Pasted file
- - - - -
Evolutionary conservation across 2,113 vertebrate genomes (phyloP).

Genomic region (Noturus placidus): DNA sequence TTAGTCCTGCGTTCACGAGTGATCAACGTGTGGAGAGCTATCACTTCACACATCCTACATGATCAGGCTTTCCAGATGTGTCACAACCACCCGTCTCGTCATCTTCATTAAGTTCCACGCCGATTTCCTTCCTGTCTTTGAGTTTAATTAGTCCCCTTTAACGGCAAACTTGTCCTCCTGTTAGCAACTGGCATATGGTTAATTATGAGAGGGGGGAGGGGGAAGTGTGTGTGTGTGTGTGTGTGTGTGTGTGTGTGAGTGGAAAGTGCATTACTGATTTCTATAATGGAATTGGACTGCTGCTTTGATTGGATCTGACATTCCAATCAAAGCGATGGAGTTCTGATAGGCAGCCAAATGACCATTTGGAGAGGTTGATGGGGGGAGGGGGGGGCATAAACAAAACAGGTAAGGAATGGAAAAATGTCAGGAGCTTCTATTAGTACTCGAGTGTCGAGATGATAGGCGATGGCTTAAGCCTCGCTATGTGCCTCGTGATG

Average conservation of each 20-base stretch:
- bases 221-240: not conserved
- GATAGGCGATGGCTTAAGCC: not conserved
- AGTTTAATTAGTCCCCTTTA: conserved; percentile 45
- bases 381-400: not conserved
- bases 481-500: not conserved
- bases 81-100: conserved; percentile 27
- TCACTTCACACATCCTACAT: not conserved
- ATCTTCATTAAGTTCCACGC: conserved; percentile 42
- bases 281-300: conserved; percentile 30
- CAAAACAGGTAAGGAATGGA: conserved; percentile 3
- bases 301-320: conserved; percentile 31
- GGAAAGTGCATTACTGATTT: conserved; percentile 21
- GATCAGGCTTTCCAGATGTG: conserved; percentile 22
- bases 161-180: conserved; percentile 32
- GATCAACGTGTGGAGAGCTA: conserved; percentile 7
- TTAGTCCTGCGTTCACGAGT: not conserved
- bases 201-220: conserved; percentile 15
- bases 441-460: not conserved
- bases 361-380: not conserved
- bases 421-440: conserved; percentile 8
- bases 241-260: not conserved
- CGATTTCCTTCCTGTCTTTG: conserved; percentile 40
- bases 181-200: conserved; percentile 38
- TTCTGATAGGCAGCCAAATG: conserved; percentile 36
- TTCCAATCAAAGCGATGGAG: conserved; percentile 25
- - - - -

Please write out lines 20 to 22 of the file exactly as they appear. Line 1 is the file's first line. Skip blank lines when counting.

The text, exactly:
- bases 201-220: conserved; percentile 15
- bases 441-460: not conserved
- bases 361-380: not conserved